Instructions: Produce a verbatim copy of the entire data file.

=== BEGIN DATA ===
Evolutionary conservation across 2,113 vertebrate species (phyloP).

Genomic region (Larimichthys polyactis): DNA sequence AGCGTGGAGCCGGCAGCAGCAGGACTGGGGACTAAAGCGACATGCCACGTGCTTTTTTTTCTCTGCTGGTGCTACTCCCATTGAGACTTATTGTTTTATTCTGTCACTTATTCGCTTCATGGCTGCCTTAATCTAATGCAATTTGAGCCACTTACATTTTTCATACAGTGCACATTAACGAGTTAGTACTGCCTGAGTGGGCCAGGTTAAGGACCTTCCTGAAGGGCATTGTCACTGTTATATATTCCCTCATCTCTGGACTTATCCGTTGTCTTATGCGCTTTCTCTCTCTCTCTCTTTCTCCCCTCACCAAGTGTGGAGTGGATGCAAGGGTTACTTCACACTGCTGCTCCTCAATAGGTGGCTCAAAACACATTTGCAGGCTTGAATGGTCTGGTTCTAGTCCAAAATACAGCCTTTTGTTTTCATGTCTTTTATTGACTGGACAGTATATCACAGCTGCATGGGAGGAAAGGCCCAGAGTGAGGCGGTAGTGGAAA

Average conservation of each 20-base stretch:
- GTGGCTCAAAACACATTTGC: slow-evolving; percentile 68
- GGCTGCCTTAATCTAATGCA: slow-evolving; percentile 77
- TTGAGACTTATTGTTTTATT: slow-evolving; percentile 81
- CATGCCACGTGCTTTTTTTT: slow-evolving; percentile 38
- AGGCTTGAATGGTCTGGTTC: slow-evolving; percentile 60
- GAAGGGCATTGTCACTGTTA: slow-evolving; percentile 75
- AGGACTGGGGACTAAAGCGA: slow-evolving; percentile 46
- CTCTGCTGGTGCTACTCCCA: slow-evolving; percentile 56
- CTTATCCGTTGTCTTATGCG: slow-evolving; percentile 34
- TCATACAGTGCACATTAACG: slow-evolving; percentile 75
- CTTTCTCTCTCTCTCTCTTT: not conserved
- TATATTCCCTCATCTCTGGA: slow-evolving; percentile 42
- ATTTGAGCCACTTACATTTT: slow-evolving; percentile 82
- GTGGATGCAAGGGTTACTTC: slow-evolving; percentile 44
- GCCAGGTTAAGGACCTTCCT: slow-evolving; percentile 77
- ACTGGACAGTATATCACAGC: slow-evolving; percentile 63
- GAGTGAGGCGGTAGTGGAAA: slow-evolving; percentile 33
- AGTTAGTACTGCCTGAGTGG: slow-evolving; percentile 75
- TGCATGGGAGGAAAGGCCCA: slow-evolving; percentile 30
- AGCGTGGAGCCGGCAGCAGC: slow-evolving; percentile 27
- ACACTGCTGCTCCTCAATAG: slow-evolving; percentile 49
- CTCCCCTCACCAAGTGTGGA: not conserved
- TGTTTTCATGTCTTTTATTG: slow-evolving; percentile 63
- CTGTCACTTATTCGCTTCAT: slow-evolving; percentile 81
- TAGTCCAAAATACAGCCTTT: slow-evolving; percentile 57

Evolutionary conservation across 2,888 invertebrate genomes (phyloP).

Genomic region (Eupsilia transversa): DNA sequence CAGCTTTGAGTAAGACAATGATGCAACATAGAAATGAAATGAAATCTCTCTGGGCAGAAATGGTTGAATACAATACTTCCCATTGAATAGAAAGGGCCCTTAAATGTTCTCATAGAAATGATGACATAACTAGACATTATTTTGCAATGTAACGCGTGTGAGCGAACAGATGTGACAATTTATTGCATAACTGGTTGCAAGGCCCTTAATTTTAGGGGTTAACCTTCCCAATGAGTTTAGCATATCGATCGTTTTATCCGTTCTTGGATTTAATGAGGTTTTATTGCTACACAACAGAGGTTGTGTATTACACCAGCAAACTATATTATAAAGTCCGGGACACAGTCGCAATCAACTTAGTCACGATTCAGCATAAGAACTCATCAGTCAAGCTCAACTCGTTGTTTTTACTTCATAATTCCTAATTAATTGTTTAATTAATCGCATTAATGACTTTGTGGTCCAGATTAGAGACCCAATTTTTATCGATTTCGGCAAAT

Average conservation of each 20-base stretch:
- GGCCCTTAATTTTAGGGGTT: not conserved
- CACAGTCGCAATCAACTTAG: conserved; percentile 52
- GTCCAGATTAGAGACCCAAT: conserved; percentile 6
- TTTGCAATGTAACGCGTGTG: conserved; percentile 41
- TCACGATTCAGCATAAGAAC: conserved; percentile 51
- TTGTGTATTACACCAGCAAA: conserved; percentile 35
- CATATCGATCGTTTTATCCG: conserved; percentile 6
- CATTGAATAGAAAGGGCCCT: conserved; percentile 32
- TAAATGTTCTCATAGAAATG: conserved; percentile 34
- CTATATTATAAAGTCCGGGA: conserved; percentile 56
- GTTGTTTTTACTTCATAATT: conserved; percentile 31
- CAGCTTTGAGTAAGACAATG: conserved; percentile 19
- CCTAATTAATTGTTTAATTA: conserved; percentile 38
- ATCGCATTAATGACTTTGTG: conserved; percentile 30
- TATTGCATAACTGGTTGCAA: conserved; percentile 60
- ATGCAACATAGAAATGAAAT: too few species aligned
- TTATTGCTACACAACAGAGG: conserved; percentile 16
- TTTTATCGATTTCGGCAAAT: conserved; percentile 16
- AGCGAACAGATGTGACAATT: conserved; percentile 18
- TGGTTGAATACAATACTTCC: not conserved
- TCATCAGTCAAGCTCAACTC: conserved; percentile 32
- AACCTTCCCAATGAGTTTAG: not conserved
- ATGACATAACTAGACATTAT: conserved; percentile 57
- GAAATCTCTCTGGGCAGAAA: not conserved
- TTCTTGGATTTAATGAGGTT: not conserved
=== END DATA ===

Evolutionary conservation across 2,113 vertebrate species (phyloP).

Genomic region (Larimichthys polyactis): DNA sequence AGCGTGGAGCCGGCAGCAGCAGGACTGGGGACTAAAGCGACATGCCACGTGCTTTTTTTTCTCTGCTGGTGCTACTCCCATTGAGACTTATTGTTTTATTCTGTCACTTATTCGCTTCATGGCTGCCTTAATCTAATGCAATTTGAGCCACTTACATTTTTCATACAGTGCACATTAACGAGTTAGTACTGCCTGAGTGGGCCAGGTTAAGGACCTTCCTGAAGGGCATTGTCACTGTTATATATTCCCTCATCTCTGGACTTATCCGTTGTCTTATGCGCTTTCTCTCTCTCTCTCTTTCTCCCCTCACCAAGTGTGGAGTGGATGCAAGGGTTACTTCACACTGCTGCTCCTCAATAGGTGGCTCAAAACACATTTGCAGGCTTGAATGGTCTGGTTCTAGTCCAAAATACAGCCTTTTGTTTTCATGTCTTTTATTGACTGGACAGTATATCACAGCTGCATGGGAGGAAAGGCCCAGAGTGAGGCGGTAGTGGAAA

Average conservation of each 20-base stretch:
- GTGGCTCAAAACACATTTGC: slow-evolving; percentile 68
- GGCTGCCTTAATCTAATGCA: slow-evolving; percentile 77
- TTGAGACTTATTGTTTTATT: slow-evolving; percentile 81
- CATGCCACGTGCTTTTTTTT: slow-evolving; percentile 38
- AGGCTTGAATGGTCTGGTTC: slow-evolving; percentile 60
- GAAGGGCATTGTCACTGTTA: slow-evolving; percentile 75
- AGGACTGGGGACTAAAGCGA: slow-evolving; percentile 46
- CTCTGCTGGTGCTACTCCCA: slow-evolving; percentile 56
- CTTATCCGTTGTCTTATGCG: slow-evolving; percentile 34
- TCATACAGTGCACATTAACG: slow-evolving; percentile 75
- CTTTCTCTCTCTCTCTCTTT: not conserved
- TATATTCCCTCATCTCTGGA: slow-evolving; percentile 42
- ATTTGAGCCACTTACATTTT: slow-evolving; percentile 82
- GTGGATGCAAGGGTTACTTC: slow-evolving; percentile 44
- GCCAGGTTAAGGACCTTCCT: slow-evolving; percentile 77
- ACTGGACAGTATATCACAGC: slow-evolving; percentile 63
- GAGTGAGGCGGTAGTGGAAA: slow-evolving; percentile 33
- AGTTAGTACTGCCTGAGTGG: slow-evolving; percentile 75
- TGCATGGGAGGAAAGGCCCA: slow-evolving; percentile 30
- AGCGTGGAGCCGGCAGCAGC: slow-evolving; percentile 27
- ACACTGCTGCTCCTCAATAG: slow-evolving; percentile 49
- CTCCCCTCACCAAGTGTGGA: not conserved
- TGTTTTCATGTCTTTTATTG: slow-evolving; percentile 63
- CTGTCACTTATTCGCTTCAT: slow-evolving; percentile 81
- TAGTCCAAAATACAGCCTTT: slow-evolving; percentile 57

Evolutionary conservation across 2,888 invertebrate genomes (phyloP).

Genomic region (Eupsilia transversa): DNA sequence CAGCTTTGAGTAAGACAATGATGCAACATAGAAATGAAATGAAATCTCTCTGGGCAGAAATGGTTGAATACAATACTTCCCATTGAATAGAAAGGGCCCTTAAATGTTCTCATAGAAATGATGACATAACTAGACATTATTTTGCAATGTAACGCGTGTGAGCGAACAGATGTGACAATTTATTGCATAACTGGTTGCAAGGCCCTTAATTTTAGGGGTTAACCTTCCCAATGAGTTTAGCATATCGATCGTTTTATCCGTTCTTGGATTTAATGAGGTTTTATTGCTACACAACAGAGGTTGTGTATTACACCAGCAAACTATATTATAAAGTCCGGGACACAGTCGCAATCAACTTAGTCACGATTCAGCATAAGAACTCATCAGTCAAGCTCAACTCGTTGTTTTTACTTCATAATTCCTAATTAATTGTTTAATTAATCGCATTAATGACTTTGTGGTCCAGATTAGAGACCCAATTTTTATCGATTTCGGCAAAT

Average conservation of each 20-base stretch:
- GGCCCTTAATTTTAGGGGTT: not conserved
- CACAGTCGCAATCAACTTAG: conserved; percentile 52
- GTCCAGATTAGAGACCCAAT: conserved; percentile 6
- TTTGCAATGTAACGCGTGTG: conserved; percentile 41
- TCACGATTCAGCATAAGAAC: conserved; percentile 51
- TTGTGTATTACACCAGCAAA: conserved; percentile 35
- CATATCGATCGTTTTATCCG: conserved; percentile 6
- CATTGAATAGAAAGGGCCCT: conserved; percentile 32
- TAAATGTTCTCATAGAAATG: conserved; percentile 34
- CTATATTATAAAGTCCGGGA: conserved; percentile 56
- GTTGTTTTTACTTCATAATT: conserved; percentile 31
- CAGCTTTGAGTAAGACAATG: conserved; percentile 19
- CCTAATTAATTGTTTAATTA: conserved; percentile 38
- ATCGCATTAATGACTTTGTG: conserved; percentile 30
- TATTGCATAACTGGTTGCAA: conserved; percentile 60
- ATGCAACATAGAAATGAAAT: too few species aligned
- TTATTGCTACACAACAGAGG: conserved; percentile 16
- TTTTATCGATTTCGGCAAAT: conserved; percentile 16
- AGCGAACAGATGTGACAATT: conserved; percentile 18
- TGGTTGAATACAATACTTCC: not conserved
- TCATCAGTCAAGCTCAACTC: conserved; percentile 32
- AACCTTCCCAATGAGTTTAG: not conserved
- ATGACATAACTAGACATTAT: conserved; percentile 57
- GAAATCTCTCTGGGCAGAAA: not conserved
- TTCTTGGATTTAATGAGGTT: not conserved